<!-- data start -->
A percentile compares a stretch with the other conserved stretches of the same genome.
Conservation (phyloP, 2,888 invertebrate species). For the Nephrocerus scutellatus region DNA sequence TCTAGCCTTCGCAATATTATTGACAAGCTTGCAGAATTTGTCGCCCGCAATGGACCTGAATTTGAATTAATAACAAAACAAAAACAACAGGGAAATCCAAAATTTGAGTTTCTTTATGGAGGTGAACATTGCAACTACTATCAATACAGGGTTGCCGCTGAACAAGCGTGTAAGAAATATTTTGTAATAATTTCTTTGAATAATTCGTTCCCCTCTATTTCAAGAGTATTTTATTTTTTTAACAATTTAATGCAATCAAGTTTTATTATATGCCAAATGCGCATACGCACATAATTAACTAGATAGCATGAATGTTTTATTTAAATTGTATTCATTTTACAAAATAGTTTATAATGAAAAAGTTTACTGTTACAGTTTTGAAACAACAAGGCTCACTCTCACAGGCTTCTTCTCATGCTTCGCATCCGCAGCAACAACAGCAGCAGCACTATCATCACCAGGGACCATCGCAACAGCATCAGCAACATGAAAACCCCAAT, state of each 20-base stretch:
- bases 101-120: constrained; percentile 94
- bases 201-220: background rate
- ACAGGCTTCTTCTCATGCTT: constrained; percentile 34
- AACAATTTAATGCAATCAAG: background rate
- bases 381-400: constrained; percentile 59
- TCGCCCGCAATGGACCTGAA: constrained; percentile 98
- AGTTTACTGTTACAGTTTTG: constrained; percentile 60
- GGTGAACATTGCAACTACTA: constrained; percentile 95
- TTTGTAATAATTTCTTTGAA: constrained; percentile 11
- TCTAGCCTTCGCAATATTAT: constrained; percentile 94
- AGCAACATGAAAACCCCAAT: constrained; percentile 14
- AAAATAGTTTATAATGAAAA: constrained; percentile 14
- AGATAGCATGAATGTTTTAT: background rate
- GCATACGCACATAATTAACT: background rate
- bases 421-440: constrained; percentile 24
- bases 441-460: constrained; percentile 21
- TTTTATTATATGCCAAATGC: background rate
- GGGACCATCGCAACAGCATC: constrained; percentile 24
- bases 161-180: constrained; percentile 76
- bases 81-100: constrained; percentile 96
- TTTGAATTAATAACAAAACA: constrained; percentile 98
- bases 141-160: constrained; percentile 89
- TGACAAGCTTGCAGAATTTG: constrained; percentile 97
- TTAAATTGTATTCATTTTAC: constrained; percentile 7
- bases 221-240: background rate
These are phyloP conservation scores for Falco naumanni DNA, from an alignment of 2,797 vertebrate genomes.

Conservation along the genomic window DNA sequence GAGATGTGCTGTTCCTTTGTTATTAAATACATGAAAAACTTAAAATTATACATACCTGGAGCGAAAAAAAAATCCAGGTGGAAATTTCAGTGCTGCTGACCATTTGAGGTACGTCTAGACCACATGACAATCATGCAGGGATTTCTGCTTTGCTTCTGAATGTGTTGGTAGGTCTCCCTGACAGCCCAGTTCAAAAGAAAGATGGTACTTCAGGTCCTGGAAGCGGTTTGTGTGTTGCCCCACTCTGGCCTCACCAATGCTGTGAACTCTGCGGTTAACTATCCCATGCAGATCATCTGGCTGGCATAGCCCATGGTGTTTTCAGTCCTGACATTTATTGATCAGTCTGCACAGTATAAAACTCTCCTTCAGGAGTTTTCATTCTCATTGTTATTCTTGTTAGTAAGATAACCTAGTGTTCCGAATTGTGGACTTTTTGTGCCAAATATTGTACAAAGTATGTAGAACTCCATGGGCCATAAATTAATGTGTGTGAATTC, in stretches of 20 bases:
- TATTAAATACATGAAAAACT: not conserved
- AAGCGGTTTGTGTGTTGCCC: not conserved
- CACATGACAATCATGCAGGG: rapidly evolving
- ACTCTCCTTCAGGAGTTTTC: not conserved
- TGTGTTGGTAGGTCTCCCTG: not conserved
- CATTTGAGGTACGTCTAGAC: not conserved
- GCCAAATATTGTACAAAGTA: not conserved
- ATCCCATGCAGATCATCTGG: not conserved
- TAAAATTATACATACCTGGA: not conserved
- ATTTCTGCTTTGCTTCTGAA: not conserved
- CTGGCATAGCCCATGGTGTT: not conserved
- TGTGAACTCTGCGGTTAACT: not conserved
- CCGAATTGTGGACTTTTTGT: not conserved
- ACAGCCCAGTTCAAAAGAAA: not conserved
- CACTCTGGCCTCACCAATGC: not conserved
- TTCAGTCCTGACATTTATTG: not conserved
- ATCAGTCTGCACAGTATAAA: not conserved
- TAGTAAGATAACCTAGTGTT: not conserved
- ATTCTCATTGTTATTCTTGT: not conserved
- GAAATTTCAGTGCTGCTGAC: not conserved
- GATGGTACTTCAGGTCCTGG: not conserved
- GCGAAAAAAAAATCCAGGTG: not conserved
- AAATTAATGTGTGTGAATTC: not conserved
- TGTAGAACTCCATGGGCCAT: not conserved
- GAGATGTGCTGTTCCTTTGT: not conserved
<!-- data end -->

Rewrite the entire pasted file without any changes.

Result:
A percentile compares a stretch with the other conserved stretches of the same genome.
Conservation (phyloP, 2,888 invertebrate species). For the Nephrocerus scutellatus region DNA sequence TCTAGCCTTCGCAATATTATTGACAAGCTTGCAGAATTTGTCGCCCGCAATGGACCTGAATTTGAATTAATAACAAAACAAAAACAACAGGGAAATCCAAAATTTGAGTTTCTTTATGGAGGTGAACATTGCAACTACTATCAATACAGGGTTGCCGCTGAACAAGCGTGTAAGAAATATTTTGTAATAATTTCTTTGAATAATTCGTTCCCCTCTATTTCAAGAGTATTTTATTTTTTTAACAATTTAATGCAATCAAGTTTTATTATATGCCAAATGCGCATACGCACATAATTAACTAGATAGCATGAATGTTTTATTTAAATTGTATTCATTTTACAAAATAGTTTATAATGAAAAAGTTTACTGTTACAGTTTTGAAACAACAAGGCTCACTCTCACAGGCTTCTTCTCATGCTTCGCATCCGCAGCAACAACAGCAGCAGCACTATCATCACCAGGGACCATCGCAACAGCATCAGCAACATGAAAACCCCAAT, state of each 20-base stretch:
- bases 101-120: constrained; percentile 94
- bases 201-220: background rate
- ACAGGCTTCTTCTCATGCTT: constrained; percentile 34
- AACAATTTAATGCAATCAAG: background rate
- bases 381-400: constrained; percentile 59
- TCGCCCGCAATGGACCTGAA: constrained; percentile 98
- AGTTTACTGTTACAGTTTTG: constrained; percentile 60
- GGTGAACATTGCAACTACTA: constrained; percentile 95
- TTTGTAATAATTTCTTTGAA: constrained; percentile 11
- TCTAGCCTTCGCAATATTAT: constrained; percentile 94
- AGCAACATGAAAACCCCAAT: constrained; percentile 14
- AAAATAGTTTATAATGAAAA: constrained; percentile 14
- AGATAGCATGAATGTTTTAT: background rate
- GCATACGCACATAATTAACT: background rate
- bases 421-440: constrained; percentile 24
- bases 441-460: constrained; percentile 21
- TTTTATTATATGCCAAATGC: background rate
- GGGACCATCGCAACAGCATC: constrained; percentile 24
- bases 161-180: constrained; percentile 76
- bases 81-100: constrained; percentile 96
- TTTGAATTAATAACAAAACA: constrained; percentile 98
- bases 141-160: constrained; percentile 89
- TGACAAGCTTGCAGAATTTG: constrained; percentile 97
- TTAAATTGTATTCATTTTAC: constrained; percentile 7
- bases 221-240: background rate
These are phyloP conservation scores for Falco naumanni DNA, from an alignment of 2,797 vertebrate genomes.

Conservation along the genomic window DNA sequence GAGATGTGCTGTTCCTTTGTTATTAAATACATGAAAAACTTAAAATTATACATACCTGGAGCGAAAAAAAAATCCAGGTGGAAATTTCAGTGCTGCTGACCATTTGAGGTACGTCTAGACCACATGACAATCATGCAGGGATTTCTGCTTTGCTTCTGAATGTGTTGGTAGGTCTCCCTGACAGCCCAGTTCAAAAGAAAGATGGTACTTCAGGTCCTGGAAGCGGTTTGTGTGTTGCCCCACTCTGGCCTCACCAATGCTGTGAACTCTGCGGTTAACTATCCCATGCAGATCATCTGGCTGGCATAGCCCATGGTGTTTTCAGTCCTGACATTTATTGATCAGTCTGCACAGTATAAAACTCTCCTTCAGGAGTTTTCATTCTCATTGTTATTCTTGTTAGTAAGATAACCTAGTGTTCCGAATTGTGGACTTTTTGTGCCAAATATTGTACAAAGTATGTAGAACTCCATGGGCCATAAATTAATGTGTGTGAATTC, in stretches of 20 bases:
- TATTAAATACATGAAAAACT: not conserved
- AAGCGGTTTGTGTGTTGCCC: not conserved
- CACATGACAATCATGCAGGG: rapidly evolving
- ACTCTCCTTCAGGAGTTTTC: not conserved
- TGTGTTGGTAGGTCTCCCTG: not conserved
- CATTTGAGGTACGTCTAGAC: not conserved
- GCCAAATATTGTACAAAGTA: not conserved
- ATCCCATGCAGATCATCTGG: not conserved
- TAAAATTATACATACCTGGA: not conserved
- ATTTCTGCTTTGCTTCTGAA: not conserved
- CTGGCATAGCCCATGGTGTT: not conserved
- TGTGAACTCTGCGGTTAACT: not conserved
- CCGAATTGTGGACTTTTTGT: not conserved
- ACAGCCCAGTTCAAAAGAAA: not conserved
- CACTCTGGCCTCACCAATGC: not conserved
- TTCAGTCCTGACATTTATTG: not conserved
- ATCAGTCTGCACAGTATAAA: not conserved
- TAGTAAGATAACCTAGTGTT: not conserved
- ATTCTCATTGTTATTCTTGT: not conserved
- GAAATTTCAGTGCTGCTGAC: not conserved
- GATGGTACTTCAGGTCCTGG: not conserved
- GCGAAAAAAAAATCCAGGTG: not conserved
- AAATTAATGTGTGTGAATTC: not conserved
- TGTAGAACTCCATGGGCCAT: not conserved
- GAGATGTGCTGTTCCTTTGT: not conserved